PubMed Abstract | CrossRef Full Text | Google Scholar

Mendes, A., and Palmer, S. J. (2016). The value of mindfulness in people with long-term conditions. Br. J. Community Nurs. 21:532. doi: 10.12968/bjcn.2016.21.10.532

PubMed Abstract | CrossRef Full Text | Google Scholar

Poissant, H., Mendrek, A., Talbot, N., Khoury, B., and Nolan, J. (2019). Behavioral and cognitive impacts of mindfulness-based interventions on adults with attention-deficit hyperactivity disorder: a systematic review. Behav. Neurol. 2019:5682050. doi: 10.1155/2019/5682050

PubMed Abstract | CrossRef Full Text | Google Scholar

Pragya, S. U., G, C., Chiu, R., Mehta, N., Johnson, P., Mehta, D. I., et al. (2014). Can the cognitive parameters of college students with learning disabilities benefit from using Mahapraan, a breathing based Preksha meditation. J. College Teach. Learn. 11:169. doi: 10.19030/tlc.v11i4.8854

CrossRef Full Text | Google Scholar

Reiner, K., Tibi, L., and Lipsitz, J. D. (2013). Do mindfulness-based interventions reduce pain intensity? A critical review of the literature. Pain Med. 14, 230–242. doi: 10.1111/pme.12006

PubMed Abstract | CrossRef Full Text | Google Scholar

Satsangi, A. K., and Brugnoli, M. P. (2018). Anxiety and psychosomatic symptoms in palliative care: from neuro-psychobiological response to stress, to symptoms' management with clinical hypnosis and meditative states. Ann. Palliat. Med. 7, 75–111. doi: 10.21037/apm.2017.07.01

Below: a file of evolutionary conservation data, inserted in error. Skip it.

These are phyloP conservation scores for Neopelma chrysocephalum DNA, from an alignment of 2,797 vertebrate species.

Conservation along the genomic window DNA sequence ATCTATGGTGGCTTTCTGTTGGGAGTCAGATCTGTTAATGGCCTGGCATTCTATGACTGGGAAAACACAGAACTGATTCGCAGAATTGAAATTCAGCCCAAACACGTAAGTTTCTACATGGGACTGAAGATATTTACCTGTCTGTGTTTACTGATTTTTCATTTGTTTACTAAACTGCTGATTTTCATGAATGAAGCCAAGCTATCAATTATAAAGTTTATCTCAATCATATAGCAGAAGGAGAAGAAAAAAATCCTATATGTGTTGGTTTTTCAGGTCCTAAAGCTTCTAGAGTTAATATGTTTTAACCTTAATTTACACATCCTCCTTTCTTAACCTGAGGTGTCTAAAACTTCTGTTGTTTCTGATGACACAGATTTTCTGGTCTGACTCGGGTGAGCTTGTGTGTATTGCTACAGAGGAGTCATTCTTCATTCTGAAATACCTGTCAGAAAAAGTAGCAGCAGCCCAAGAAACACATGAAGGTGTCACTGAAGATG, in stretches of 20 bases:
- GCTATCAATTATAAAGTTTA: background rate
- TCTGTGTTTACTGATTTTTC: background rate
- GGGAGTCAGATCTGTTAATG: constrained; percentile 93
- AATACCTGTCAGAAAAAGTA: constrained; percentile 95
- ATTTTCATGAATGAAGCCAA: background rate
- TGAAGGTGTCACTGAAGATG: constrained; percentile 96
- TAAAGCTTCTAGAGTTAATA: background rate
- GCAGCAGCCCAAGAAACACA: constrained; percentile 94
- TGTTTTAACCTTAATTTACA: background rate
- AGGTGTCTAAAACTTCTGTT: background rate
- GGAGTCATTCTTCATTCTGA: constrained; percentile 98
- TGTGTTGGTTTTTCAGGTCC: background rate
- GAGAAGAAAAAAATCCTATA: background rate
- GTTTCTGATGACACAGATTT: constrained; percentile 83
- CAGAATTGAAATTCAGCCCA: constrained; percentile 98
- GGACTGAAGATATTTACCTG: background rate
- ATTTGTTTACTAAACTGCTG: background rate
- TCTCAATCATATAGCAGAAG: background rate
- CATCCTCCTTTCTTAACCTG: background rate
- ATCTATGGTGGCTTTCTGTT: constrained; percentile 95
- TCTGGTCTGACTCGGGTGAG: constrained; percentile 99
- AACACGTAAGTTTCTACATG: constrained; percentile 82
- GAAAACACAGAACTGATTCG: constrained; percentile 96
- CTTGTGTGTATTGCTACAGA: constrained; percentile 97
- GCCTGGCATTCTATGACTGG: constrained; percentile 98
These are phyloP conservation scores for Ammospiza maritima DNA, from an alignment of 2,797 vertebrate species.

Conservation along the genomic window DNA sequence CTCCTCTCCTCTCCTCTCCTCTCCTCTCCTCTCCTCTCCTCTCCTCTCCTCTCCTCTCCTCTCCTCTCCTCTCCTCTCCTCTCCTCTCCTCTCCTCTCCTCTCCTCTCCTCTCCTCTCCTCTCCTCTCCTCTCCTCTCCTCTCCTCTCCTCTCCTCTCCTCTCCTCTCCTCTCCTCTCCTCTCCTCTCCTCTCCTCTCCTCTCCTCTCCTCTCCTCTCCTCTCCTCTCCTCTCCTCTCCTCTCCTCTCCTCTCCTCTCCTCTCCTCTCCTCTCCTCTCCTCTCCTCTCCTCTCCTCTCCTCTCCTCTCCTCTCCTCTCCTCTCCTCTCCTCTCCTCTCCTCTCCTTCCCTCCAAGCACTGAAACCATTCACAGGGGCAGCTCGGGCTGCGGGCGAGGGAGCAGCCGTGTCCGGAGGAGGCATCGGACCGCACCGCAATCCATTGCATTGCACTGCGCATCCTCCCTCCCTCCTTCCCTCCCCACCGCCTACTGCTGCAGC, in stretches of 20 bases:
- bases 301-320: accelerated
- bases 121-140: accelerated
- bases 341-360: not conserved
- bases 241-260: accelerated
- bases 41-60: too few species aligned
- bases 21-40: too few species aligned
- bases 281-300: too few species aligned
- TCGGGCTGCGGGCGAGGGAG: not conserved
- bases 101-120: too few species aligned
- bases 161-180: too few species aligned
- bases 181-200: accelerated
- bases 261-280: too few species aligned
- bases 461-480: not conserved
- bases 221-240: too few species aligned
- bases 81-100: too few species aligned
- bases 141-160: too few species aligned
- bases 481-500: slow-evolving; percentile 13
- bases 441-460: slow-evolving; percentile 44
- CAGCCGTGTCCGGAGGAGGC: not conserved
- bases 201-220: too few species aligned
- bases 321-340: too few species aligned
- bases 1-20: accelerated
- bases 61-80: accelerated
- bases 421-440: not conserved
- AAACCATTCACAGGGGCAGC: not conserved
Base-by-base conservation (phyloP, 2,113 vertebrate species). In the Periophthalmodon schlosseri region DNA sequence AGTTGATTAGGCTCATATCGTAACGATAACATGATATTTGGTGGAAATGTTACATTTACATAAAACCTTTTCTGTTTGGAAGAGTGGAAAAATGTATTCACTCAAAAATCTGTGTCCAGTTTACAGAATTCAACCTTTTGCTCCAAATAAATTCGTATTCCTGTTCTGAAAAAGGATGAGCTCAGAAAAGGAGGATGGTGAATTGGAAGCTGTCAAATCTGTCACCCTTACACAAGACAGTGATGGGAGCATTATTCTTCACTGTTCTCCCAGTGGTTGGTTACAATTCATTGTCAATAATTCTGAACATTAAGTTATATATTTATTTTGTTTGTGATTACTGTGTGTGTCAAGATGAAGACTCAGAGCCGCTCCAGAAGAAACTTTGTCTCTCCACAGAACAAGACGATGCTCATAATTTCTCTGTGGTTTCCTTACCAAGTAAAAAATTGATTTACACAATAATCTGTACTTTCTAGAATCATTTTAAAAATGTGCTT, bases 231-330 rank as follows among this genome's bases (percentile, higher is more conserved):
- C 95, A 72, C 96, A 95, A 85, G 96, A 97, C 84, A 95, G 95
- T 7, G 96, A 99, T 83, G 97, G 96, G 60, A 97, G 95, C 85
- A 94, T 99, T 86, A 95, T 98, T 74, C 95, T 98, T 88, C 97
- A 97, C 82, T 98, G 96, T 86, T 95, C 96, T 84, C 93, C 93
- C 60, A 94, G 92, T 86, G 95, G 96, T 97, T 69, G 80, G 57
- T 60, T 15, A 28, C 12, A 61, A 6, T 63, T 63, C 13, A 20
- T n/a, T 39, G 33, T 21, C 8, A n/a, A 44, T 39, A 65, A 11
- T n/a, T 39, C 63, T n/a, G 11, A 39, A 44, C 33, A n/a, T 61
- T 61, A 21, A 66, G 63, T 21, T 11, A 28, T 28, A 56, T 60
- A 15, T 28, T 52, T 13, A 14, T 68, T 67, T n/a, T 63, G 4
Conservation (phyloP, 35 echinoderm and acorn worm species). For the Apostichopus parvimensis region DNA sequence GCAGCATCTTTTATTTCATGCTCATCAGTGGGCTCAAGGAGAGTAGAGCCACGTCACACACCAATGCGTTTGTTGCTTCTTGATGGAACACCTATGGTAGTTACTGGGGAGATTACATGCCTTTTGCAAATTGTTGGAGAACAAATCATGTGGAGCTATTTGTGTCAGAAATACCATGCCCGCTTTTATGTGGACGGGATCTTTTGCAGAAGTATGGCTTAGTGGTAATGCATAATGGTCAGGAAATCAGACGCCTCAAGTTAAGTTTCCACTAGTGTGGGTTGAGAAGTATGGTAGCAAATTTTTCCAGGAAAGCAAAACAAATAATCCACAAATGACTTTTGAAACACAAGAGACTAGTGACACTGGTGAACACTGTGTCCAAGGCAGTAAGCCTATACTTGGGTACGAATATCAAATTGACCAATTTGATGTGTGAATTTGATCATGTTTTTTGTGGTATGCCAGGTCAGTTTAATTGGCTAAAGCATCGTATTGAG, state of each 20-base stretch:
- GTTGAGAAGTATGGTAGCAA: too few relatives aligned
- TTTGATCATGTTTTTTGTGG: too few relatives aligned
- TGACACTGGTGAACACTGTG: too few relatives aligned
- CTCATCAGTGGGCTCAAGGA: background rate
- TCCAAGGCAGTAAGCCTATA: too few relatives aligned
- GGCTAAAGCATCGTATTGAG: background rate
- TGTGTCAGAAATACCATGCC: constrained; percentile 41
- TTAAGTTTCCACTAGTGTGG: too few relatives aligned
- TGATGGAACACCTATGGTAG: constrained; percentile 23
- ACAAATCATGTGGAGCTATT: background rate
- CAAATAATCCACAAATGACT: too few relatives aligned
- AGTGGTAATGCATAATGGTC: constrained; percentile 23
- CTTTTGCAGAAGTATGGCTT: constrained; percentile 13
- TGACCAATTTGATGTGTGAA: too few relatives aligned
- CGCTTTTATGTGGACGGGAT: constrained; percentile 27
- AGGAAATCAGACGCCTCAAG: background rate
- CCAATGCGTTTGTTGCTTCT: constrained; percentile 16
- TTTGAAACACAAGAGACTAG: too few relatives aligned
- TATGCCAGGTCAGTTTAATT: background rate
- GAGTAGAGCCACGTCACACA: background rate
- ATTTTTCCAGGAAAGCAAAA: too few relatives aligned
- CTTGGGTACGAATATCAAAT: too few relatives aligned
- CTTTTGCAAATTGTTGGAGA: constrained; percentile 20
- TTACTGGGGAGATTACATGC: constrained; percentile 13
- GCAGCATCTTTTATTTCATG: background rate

PubMed Abstract | CrossRef Full Text | Google Scholar

Serwacki, M. L., and Cook-Cottone, C. (2012). Yoga in the schools: a systematic review of the literature. Int. J. Yoga Therap. 22, 101–109. doi: 10.17761/ijyt.22.1.7716244t75u4l702

CrossRef Full Text | Google Scholar

Sevinc, G., Holzel, B. K., Hashmi, J., Greenberg, J., McCallister, A., Treadway, M., et al. (2018). Common and dissociable neural activity after mindfulness-based stress reduction and relaxation response programs. Psychosom. Med. 80, 439–451. doi: 10.1097/PSY.0000000000000590

PubMed Abstract | CrossRef Full Text | Google Scholar

Somers, D. C., and Sheremata, S. L. (2013). Attention maps in the brain. Wiley Interdiscip. Rev. Cogn. Sci. 4, 327–340. doi: 10.1002/wcs.1230

PubMed Abstract | CrossRef Full Text | Google Scholar

Sundquist, J., Palmer, K., Johansson, L. M., and Sundquist, K. (2017). The effect of mindfulness group therapy on a broad range of psychiatric symptoms: a randomised controlled trial in primary health care. Eur. Psychiatry 43, 19–27. doi: 10.1016/j.eurpsy.2017.01.328

PubMed Abstract | CrossRef Full Text | Google Scholar

Suriji Maharaja, V. K. (1997). "Dhyana-vicara:Savivecana. Haridwara" (Indian Journal).

Google Scholar

Tolahunase, M. R., Sagar, R., Faiq, M., and Dada, R. (2018). Yoga- and meditation-based lifestyle intervention increases neuroplasticity and reduces severity of major depressive disorder: a randomized controlled trial. Restor. Neurol. Neurosci. 36, 423–442. doi: 10.3233/RNN-170810

PubMed Abstract | CrossRef Full Text | Google Scholar

Tulsi (1994). Transmutation of personality through preksha meditation. Jain Vishva Bharati: Ladnun.

Google Scholar

Valdez, P., and Mehrabian, A. (1994). Effects of color on emotions. J. Exp. Psychol. Gen. 123, 394–409. doi: 10.1037/0096-3445.123.4.394

PubMed Abstract | CrossRef Full Text | Google Scholar